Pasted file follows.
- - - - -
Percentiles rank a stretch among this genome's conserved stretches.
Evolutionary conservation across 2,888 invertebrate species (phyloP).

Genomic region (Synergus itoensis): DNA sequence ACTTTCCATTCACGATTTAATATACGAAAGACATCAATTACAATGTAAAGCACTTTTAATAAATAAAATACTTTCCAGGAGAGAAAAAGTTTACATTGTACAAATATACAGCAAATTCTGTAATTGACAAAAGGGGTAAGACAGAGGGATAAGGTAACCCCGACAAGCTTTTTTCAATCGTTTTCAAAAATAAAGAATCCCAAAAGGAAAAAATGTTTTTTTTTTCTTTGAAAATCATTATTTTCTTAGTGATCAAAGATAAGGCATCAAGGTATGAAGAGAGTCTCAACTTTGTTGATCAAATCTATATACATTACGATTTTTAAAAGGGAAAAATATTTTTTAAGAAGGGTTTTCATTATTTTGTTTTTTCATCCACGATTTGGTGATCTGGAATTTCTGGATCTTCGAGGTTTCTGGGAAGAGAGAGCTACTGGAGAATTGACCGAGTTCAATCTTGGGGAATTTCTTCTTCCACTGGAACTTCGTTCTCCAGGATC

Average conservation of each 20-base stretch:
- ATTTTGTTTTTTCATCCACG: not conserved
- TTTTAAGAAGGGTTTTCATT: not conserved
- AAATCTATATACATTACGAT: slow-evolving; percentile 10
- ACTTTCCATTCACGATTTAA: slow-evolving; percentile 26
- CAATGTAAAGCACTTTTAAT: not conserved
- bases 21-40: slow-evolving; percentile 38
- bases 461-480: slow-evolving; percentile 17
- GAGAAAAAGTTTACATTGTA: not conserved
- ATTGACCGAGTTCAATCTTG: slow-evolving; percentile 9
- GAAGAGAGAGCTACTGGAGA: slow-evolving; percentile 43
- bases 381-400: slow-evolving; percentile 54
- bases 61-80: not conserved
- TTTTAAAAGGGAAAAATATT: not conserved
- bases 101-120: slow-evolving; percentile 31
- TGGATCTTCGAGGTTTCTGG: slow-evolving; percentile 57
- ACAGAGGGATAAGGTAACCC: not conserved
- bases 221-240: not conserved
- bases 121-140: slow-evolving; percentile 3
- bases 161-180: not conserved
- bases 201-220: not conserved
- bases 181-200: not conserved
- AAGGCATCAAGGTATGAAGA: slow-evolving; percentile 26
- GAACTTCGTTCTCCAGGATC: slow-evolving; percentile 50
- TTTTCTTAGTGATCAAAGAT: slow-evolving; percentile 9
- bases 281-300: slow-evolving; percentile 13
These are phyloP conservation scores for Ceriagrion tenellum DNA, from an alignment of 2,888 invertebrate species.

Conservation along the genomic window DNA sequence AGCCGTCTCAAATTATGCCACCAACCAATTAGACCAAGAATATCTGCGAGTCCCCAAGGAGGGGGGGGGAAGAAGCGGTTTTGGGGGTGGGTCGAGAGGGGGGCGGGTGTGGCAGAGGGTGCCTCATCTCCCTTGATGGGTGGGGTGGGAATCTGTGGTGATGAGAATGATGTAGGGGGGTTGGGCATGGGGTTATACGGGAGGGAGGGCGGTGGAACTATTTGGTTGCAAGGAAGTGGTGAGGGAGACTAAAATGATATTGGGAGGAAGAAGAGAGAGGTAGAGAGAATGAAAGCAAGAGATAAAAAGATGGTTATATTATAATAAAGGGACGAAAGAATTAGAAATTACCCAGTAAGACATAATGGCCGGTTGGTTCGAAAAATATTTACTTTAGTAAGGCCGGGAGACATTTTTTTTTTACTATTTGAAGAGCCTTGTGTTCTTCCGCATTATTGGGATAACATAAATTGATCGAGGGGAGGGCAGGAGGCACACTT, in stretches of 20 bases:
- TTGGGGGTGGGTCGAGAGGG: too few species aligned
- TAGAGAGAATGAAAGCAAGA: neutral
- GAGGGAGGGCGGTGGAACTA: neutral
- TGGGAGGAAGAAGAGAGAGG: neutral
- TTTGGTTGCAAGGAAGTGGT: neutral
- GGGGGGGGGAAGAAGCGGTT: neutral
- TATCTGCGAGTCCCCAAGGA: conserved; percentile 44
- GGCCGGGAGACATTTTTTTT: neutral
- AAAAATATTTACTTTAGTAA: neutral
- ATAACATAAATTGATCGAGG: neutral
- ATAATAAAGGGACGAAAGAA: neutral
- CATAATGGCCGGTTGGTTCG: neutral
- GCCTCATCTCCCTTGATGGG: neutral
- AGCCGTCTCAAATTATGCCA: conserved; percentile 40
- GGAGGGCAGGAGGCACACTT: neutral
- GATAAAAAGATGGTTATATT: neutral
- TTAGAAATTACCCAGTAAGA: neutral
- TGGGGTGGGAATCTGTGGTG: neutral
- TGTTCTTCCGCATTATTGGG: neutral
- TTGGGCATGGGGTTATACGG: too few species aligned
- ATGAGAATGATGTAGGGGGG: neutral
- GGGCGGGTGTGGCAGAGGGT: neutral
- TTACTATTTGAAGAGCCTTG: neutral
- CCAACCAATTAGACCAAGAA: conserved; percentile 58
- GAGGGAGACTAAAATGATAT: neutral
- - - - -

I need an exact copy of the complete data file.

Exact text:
Percentiles rank a stretch among this genome's conserved stretches.
Evolutionary conservation across 2,888 invertebrate species (phyloP).

Genomic region (Synergus itoensis): DNA sequence ACTTTCCATTCACGATTTAATATACGAAAGACATCAATTACAATGTAAAGCACTTTTAATAAATAAAATACTTTCCAGGAGAGAAAAAGTTTACATTGTACAAATATACAGCAAATTCTGTAATTGACAAAAGGGGTAAGACAGAGGGATAAGGTAACCCCGACAAGCTTTTTTCAATCGTTTTCAAAAATAAAGAATCCCAAAAGGAAAAAATGTTTTTTTTTTCTTTGAAAATCATTATTTTCTTAGTGATCAAAGATAAGGCATCAAGGTATGAAGAGAGTCTCAACTTTGTTGATCAAATCTATATACATTACGATTTTTAAAAGGGAAAAATATTTTTTAAGAAGGGTTTTCATTATTTTGTTTTTTCATCCACGATTTGGTGATCTGGAATTTCTGGATCTTCGAGGTTTCTGGGAAGAGAGAGCTACTGGAGAATTGACCGAGTTCAATCTTGGGGAATTTCTTCTTCCACTGGAACTTCGTTCTCCAGGATC

Average conservation of each 20-base stretch:
- ATTTTGTTTTTTCATCCACG: not conserved
- TTTTAAGAAGGGTTTTCATT: not conserved
- AAATCTATATACATTACGAT: slow-evolving; percentile 10
- ACTTTCCATTCACGATTTAA: slow-evolving; percentile 26
- CAATGTAAAGCACTTTTAAT: not conserved
- bases 21-40: slow-evolving; percentile 38
- bases 461-480: slow-evolving; percentile 17
- GAGAAAAAGTTTACATTGTA: not conserved
- ATTGACCGAGTTCAATCTTG: slow-evolving; percentile 9
- GAAGAGAGAGCTACTGGAGA: slow-evolving; percentile 43
- bases 381-400: slow-evolving; percentile 54
- bases 61-80: not conserved
- TTTTAAAAGGGAAAAATATT: not conserved
- bases 101-120: slow-evolving; percentile 31
- TGGATCTTCGAGGTTTCTGG: slow-evolving; percentile 57
- ACAGAGGGATAAGGTAACCC: not conserved
- bases 221-240: not conserved
- bases 121-140: slow-evolving; percentile 3
- bases 161-180: not conserved
- bases 201-220: not conserved
- bases 181-200: not conserved
- AAGGCATCAAGGTATGAAGA: slow-evolving; percentile 26
- GAACTTCGTTCTCCAGGATC: slow-evolving; percentile 50
- TTTTCTTAGTGATCAAAGAT: slow-evolving; percentile 9
- bases 281-300: slow-evolving; percentile 13
These are phyloP conservation scores for Ceriagrion tenellum DNA, from an alignment of 2,888 invertebrate species.

Conservation along the genomic window DNA sequence AGCCGTCTCAAATTATGCCACCAACCAATTAGACCAAGAATATCTGCGAGTCCCCAAGGAGGGGGGGGGAAGAAGCGGTTTTGGGGGTGGGTCGAGAGGGGGGCGGGTGTGGCAGAGGGTGCCTCATCTCCCTTGATGGGTGGGGTGGGAATCTGTGGTGATGAGAATGATGTAGGGGGGTTGGGCATGGGGTTATACGGGAGGGAGGGCGGTGGAACTATTTGGTTGCAAGGAAGTGGTGAGGGAGACTAAAATGATATTGGGAGGAAGAAGAGAGAGGTAGAGAGAATGAAAGCAAGAGATAAAAAGATGGTTATATTATAATAAAGGGACGAAAGAATTAGAAATTACCCAGTAAGACATAATGGCCGGTTGGTTCGAAAAATATTTACTTTAGTAAGGCCGGGAGACATTTTTTTTTTACTATTTGAAGAGCCTTGTGTTCTTCCGCATTATTGGGATAACATAAATTGATCGAGGGGAGGGCAGGAGGCACACTT, in stretches of 20 bases:
- TTGGGGGTGGGTCGAGAGGG: too few species aligned
- TAGAGAGAATGAAAGCAAGA: neutral
- GAGGGAGGGCGGTGGAACTA: neutral
- TGGGAGGAAGAAGAGAGAGG: neutral
- TTTGGTTGCAAGGAAGTGGT: neutral
- GGGGGGGGGAAGAAGCGGTT: neutral
- TATCTGCGAGTCCCCAAGGA: conserved; percentile 44
- GGCCGGGAGACATTTTTTTT: neutral
- AAAAATATTTACTTTAGTAA: neutral
- ATAACATAAATTGATCGAGG: neutral
- ATAATAAAGGGACGAAAGAA: neutral
- CATAATGGCCGGTTGGTTCG: neutral
- GCCTCATCTCCCTTGATGGG: neutral
- AGCCGTCTCAAATTATGCCA: conserved; percentile 40
- GGAGGGCAGGAGGCACACTT: neutral
- GATAAAAAGATGGTTATATT: neutral
- TTAGAAATTACCCAGTAAGA: neutral
- TGGGGTGGGAATCTGTGGTG: neutral
- TGTTCTTCCGCATTATTGGG: neutral
- TTGGGCATGGGGTTATACGG: too few species aligned
- ATGAGAATGATGTAGGGGGG: neutral
- GGGCGGGTGTGGCAGAGGGT: neutral
- TTACTATTTGAAGAGCCTTG: neutral
- CCAACCAATTAGACCAAGAA: conserved; percentile 58
- GAGGGAGACTAAAATGATAT: neutral